Federal investigators will subpoena the cell phone records of the engineer who is said to have been exchanging text messages just before his commuter train ran a red signal and smashed into a freight train here Friday, killing 25 people.
Kitty Higgins, a member of the National Transportation Safety Board, which is leading the investigation, said Sunday the agency will subpoena the records and question the young men who told KCBS-TV that they had exchanged text messages with the engineer just before the crash.
Whether the engineer, Robert Sanchez, who was killed, was distracted is among the questions investigators are seeking to answer. Others include whether the three-car Metrolink train and track equipment were functioning properly and what role dispatchers controlling train traffic might have played.
Metrolink officials said a dispatcher tried to warn Sanchez he was about to crash, but the call came too late, according to The Associated Press.
In the deadliest U.S. train wreck in 15 years, the commuter train, headed from Union Station north to the suburbs, collided head-on with a Union Pacific freight train during rush hour Friday in a residential area of the San Fernando Valley. The crash, which also injured 135 people, nearly obliterated the front car of the commuter train and trapped all aboard for hours.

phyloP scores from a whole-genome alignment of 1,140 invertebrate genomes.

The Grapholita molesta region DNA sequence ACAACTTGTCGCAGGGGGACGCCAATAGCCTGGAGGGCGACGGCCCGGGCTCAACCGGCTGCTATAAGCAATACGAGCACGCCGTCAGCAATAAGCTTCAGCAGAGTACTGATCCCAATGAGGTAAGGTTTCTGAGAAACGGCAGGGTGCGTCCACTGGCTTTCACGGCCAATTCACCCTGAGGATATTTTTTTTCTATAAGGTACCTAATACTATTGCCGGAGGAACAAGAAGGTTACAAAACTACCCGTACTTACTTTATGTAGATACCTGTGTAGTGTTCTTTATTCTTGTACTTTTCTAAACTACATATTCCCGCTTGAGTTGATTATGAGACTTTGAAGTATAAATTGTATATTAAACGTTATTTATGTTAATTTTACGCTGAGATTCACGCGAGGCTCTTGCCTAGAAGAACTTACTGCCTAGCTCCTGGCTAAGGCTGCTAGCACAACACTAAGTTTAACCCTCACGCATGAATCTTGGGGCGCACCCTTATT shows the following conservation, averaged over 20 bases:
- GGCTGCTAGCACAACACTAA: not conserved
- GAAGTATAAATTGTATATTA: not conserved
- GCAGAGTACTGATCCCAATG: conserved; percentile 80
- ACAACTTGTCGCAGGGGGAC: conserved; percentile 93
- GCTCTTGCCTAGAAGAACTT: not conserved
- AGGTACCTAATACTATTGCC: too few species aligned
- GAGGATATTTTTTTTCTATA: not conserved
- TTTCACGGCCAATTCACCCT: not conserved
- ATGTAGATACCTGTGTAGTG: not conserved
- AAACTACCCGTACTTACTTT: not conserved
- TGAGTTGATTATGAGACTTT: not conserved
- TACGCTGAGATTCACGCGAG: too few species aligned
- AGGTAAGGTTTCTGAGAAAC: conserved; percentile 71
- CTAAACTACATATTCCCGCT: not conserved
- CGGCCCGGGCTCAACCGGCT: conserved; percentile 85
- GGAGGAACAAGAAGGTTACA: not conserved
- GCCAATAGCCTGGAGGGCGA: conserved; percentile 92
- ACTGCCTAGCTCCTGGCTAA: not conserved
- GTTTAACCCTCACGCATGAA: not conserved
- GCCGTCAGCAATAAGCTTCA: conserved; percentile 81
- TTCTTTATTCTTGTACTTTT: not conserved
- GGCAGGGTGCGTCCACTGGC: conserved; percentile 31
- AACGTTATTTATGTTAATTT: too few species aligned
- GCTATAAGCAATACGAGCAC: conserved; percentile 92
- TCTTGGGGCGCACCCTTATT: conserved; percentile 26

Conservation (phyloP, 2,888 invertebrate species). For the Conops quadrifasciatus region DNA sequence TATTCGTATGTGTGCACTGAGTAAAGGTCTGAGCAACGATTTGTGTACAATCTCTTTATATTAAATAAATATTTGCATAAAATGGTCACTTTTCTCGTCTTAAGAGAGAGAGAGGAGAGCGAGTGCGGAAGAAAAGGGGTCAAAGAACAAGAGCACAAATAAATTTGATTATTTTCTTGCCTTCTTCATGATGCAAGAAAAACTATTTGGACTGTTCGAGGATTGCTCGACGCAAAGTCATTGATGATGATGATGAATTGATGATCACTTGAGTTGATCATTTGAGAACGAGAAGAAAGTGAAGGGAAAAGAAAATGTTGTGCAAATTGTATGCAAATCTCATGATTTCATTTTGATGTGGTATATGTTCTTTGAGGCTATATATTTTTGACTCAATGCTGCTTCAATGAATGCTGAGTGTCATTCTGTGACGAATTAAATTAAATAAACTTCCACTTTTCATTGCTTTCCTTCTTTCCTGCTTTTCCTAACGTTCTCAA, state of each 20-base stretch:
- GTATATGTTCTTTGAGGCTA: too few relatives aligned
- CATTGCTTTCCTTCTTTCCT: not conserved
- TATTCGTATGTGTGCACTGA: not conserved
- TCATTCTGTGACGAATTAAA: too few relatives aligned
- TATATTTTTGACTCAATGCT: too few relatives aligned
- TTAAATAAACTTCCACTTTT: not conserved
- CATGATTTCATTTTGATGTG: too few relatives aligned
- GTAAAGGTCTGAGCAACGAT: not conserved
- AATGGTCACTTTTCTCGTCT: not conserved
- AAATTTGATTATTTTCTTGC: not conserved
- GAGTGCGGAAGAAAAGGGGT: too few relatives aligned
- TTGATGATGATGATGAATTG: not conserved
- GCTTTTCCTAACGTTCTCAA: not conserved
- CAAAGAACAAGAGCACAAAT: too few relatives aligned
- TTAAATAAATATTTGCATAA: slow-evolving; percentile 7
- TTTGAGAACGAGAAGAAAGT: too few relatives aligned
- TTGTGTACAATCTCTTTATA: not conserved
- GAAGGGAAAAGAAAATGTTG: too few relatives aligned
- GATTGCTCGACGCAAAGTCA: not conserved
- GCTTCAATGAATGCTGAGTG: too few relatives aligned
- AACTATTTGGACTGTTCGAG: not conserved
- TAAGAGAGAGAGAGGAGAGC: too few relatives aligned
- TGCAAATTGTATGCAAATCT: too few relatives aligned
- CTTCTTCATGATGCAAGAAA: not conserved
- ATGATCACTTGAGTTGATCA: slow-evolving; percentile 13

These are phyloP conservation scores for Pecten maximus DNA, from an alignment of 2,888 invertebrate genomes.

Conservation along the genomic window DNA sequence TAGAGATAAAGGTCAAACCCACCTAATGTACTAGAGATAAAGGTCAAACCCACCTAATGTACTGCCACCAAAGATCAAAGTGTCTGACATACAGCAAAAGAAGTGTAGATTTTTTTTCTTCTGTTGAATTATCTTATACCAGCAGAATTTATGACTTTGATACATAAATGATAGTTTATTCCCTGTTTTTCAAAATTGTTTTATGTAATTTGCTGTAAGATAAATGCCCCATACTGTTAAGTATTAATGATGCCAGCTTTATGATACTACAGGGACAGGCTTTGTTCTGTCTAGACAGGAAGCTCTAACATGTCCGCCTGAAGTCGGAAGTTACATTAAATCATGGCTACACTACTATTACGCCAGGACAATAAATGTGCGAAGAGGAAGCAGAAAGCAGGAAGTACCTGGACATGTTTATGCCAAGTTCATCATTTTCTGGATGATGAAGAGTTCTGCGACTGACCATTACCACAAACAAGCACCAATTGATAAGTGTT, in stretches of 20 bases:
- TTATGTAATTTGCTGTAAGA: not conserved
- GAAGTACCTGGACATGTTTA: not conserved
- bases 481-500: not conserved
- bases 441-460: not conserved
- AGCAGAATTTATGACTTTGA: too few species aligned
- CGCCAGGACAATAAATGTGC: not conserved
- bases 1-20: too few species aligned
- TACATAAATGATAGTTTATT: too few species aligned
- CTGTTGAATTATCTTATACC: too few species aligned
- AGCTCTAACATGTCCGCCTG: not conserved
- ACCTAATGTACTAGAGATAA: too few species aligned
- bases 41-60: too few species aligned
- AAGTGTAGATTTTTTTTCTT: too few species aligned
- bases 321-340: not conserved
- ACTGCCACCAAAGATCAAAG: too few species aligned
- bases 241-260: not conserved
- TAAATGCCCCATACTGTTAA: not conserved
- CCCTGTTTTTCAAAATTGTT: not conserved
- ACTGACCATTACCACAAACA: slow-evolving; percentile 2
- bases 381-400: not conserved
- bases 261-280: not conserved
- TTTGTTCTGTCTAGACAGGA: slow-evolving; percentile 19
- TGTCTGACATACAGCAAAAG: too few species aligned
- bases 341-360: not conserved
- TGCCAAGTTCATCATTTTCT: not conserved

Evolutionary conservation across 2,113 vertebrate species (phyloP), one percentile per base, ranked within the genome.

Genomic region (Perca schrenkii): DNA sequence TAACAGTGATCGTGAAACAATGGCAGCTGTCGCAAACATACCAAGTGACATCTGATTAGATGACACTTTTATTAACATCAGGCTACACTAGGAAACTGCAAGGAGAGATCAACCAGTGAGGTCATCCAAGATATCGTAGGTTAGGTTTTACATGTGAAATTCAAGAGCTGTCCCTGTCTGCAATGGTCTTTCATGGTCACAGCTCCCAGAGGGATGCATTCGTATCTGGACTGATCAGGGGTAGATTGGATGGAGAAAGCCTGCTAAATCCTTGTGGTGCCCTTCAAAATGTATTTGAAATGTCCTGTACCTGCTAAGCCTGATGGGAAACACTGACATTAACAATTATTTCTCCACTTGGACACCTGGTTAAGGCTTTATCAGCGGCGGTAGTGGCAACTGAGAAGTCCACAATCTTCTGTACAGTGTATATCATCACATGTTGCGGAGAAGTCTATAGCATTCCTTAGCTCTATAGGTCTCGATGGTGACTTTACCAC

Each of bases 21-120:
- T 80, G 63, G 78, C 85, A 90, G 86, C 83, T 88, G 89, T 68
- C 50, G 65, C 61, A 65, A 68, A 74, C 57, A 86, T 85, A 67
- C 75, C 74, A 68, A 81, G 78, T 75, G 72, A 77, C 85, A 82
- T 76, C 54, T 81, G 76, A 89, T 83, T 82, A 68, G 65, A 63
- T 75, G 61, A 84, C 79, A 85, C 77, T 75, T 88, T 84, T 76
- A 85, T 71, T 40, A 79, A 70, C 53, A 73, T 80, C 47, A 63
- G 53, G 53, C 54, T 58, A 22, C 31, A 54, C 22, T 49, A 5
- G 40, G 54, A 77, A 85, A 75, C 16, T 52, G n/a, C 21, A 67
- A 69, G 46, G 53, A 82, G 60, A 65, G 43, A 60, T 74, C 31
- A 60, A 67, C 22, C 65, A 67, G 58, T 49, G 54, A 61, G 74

Officials at Metrolink have said the engineer passed a red signal without stopping, probably causing the accident. But federal investigators cautioned against conclusions and predicted the investigation could span many months.
Why the trains were on the same track heading toward each other at 40 mph has puzzled officials.
The state chairman of Brotherhood of Locomotive Engineers and Trainmen, the union representing Sanchez, said it remained to be determined why he would pass a red signal, whether a health problem disabled him or whether in fact the signal was red, as Metrolink insists.